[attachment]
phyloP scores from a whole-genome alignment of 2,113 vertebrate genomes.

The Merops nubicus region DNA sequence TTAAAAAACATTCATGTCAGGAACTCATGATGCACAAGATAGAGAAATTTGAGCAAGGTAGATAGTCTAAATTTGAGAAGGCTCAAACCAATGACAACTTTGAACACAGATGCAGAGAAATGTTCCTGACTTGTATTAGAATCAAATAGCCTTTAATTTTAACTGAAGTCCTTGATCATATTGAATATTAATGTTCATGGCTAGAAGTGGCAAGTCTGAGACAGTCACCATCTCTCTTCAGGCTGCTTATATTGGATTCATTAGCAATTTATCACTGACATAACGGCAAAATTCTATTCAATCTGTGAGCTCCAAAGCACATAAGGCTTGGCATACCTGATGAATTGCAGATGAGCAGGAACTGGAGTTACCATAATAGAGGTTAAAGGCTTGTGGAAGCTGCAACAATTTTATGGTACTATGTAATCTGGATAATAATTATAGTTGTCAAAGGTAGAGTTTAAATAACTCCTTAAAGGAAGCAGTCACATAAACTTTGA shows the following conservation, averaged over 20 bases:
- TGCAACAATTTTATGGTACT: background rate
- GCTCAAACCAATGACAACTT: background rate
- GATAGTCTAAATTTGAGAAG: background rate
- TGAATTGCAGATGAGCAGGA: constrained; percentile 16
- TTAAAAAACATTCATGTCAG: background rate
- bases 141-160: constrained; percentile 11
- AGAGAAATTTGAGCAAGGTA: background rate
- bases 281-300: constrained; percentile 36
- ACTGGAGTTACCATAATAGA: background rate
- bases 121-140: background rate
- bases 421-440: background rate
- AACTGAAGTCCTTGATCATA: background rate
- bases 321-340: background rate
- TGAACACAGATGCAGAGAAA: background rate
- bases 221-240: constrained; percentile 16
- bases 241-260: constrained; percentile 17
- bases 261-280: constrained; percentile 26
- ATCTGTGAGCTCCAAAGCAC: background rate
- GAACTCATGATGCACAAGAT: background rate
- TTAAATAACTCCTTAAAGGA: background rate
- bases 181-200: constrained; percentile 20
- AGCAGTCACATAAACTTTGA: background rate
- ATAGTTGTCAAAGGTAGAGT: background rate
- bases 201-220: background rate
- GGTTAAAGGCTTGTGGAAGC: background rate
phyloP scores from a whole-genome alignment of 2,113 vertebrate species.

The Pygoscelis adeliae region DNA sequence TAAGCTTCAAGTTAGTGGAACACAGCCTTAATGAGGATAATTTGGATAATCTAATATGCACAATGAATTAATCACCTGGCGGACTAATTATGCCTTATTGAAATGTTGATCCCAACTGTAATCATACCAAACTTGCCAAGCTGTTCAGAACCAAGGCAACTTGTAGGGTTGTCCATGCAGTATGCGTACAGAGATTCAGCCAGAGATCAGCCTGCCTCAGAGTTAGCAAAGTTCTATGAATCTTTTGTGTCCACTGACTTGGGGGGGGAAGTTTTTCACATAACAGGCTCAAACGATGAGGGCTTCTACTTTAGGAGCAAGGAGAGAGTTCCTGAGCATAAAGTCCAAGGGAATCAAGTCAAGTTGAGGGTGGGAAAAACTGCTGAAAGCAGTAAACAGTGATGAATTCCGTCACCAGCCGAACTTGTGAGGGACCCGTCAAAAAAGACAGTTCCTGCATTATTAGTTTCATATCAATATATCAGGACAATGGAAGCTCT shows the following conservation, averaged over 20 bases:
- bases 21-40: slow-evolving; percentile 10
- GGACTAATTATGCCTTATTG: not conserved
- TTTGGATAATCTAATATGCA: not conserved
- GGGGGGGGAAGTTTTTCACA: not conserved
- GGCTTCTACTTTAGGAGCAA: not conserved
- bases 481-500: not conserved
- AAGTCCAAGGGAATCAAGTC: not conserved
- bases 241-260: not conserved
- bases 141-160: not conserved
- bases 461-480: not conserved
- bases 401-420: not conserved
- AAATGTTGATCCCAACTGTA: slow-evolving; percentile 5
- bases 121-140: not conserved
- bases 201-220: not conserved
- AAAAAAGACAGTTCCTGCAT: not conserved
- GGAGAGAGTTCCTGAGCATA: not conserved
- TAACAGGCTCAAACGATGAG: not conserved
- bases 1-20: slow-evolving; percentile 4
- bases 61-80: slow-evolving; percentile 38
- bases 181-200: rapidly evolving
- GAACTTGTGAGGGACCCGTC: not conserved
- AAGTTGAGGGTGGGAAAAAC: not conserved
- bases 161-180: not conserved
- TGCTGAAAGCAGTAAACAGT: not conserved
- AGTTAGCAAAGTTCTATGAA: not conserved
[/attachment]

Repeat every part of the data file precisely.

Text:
phyloP scores from a whole-genome alignment of 2,113 vertebrate genomes.

The Merops nubicus region DNA sequence TTAAAAAACATTCATGTCAGGAACTCATGATGCACAAGATAGAGAAATTTGAGCAAGGTAGATAGTCTAAATTTGAGAAGGCTCAAACCAATGACAACTTTGAACACAGATGCAGAGAAATGTTCCTGACTTGTATTAGAATCAAATAGCCTTTAATTTTAACTGAAGTCCTTGATCATATTGAATATTAATGTTCATGGCTAGAAGTGGCAAGTCTGAGACAGTCACCATCTCTCTTCAGGCTGCTTATATTGGATTCATTAGCAATTTATCACTGACATAACGGCAAAATTCTATTCAATCTGTGAGCTCCAAAGCACATAAGGCTTGGCATACCTGATGAATTGCAGATGAGCAGGAACTGGAGTTACCATAATAGAGGTTAAAGGCTTGTGGAAGCTGCAACAATTTTATGGTACTATGTAATCTGGATAATAATTATAGTTGTCAAAGGTAGAGTTTAAATAACTCCTTAAAGGAAGCAGTCACATAAACTTTGA shows the following conservation, averaged over 20 bases:
- TGCAACAATTTTATGGTACT: background rate
- GCTCAAACCAATGACAACTT: background rate
- GATAGTCTAAATTTGAGAAG: background rate
- TGAATTGCAGATGAGCAGGA: constrained; percentile 16
- TTAAAAAACATTCATGTCAG: background rate
- bases 141-160: constrained; percentile 11
- AGAGAAATTTGAGCAAGGTA: background rate
- bases 281-300: constrained; percentile 36
- ACTGGAGTTACCATAATAGA: background rate
- bases 121-140: background rate
- bases 421-440: background rate
- AACTGAAGTCCTTGATCATA: background rate
- bases 321-340: background rate
- TGAACACAGATGCAGAGAAA: background rate
- bases 221-240: constrained; percentile 16
- bases 241-260: constrained; percentile 17
- bases 261-280: constrained; percentile 26
- ATCTGTGAGCTCCAAAGCAC: background rate
- GAACTCATGATGCACAAGAT: background rate
- TTAAATAACTCCTTAAAGGA: background rate
- bases 181-200: constrained; percentile 20
- AGCAGTCACATAAACTTTGA: background rate
- ATAGTTGTCAAAGGTAGAGT: background rate
- bases 201-220: background rate
- GGTTAAAGGCTTGTGGAAGC: background rate
phyloP scores from a whole-genome alignment of 2,113 vertebrate species.

The Pygoscelis adeliae region DNA sequence TAAGCTTCAAGTTAGTGGAACACAGCCTTAATGAGGATAATTTGGATAATCTAATATGCACAATGAATTAATCACCTGGCGGACTAATTATGCCTTATTGAAATGTTGATCCCAACTGTAATCATACCAAACTTGCCAAGCTGTTCAGAACCAAGGCAACTTGTAGGGTTGTCCATGCAGTATGCGTACAGAGATTCAGCCAGAGATCAGCCTGCCTCAGAGTTAGCAAAGTTCTATGAATCTTTTGTGTCCACTGACTTGGGGGGGGAAGTTTTTCACATAACAGGCTCAAACGATGAGGGCTTCTACTTTAGGAGCAAGGAGAGAGTTCCTGAGCATAAAGTCCAAGGGAATCAAGTCAAGTTGAGGGTGGGAAAAACTGCTGAAAGCAGTAAACAGTGATGAATTCCGTCACCAGCCGAACTTGTGAGGGACCCGTCAAAAAAGACAGTTCCTGCATTATTAGTTTCATATCAATATATCAGGACAATGGAAGCTCT shows the following conservation, averaged over 20 bases:
- bases 21-40: slow-evolving; percentile 10
- GGACTAATTATGCCTTATTG: not conserved
- TTTGGATAATCTAATATGCA: not conserved
- GGGGGGGGAAGTTTTTCACA: not conserved
- GGCTTCTACTTTAGGAGCAA: not conserved
- bases 481-500: not conserved
- AAGTCCAAGGGAATCAAGTC: not conserved
- bases 241-260: not conserved
- bases 141-160: not conserved
- bases 461-480: not conserved
- bases 401-420: not conserved
- AAATGTTGATCCCAACTGTA: slow-evolving; percentile 5
- bases 121-140: not conserved
- bases 201-220: not conserved
- AAAAAAGACAGTTCCTGCAT: not conserved
- GGAGAGAGTTCCTGAGCATA: not conserved
- TAACAGGCTCAAACGATGAG: not conserved
- bases 1-20: slow-evolving; percentile 4
- bases 61-80: slow-evolving; percentile 38
- bases 181-200: rapidly evolving
- GAACTTGTGAGGGACCCGTC: not conserved
- AAGTTGAGGGTGGGAAAAAC: not conserved
- bases 161-180: not conserved
- TGCTGAAAGCAGTAAACAGT: not conserved
- AGTTAGCAAAGTTCTATGAA: not conserved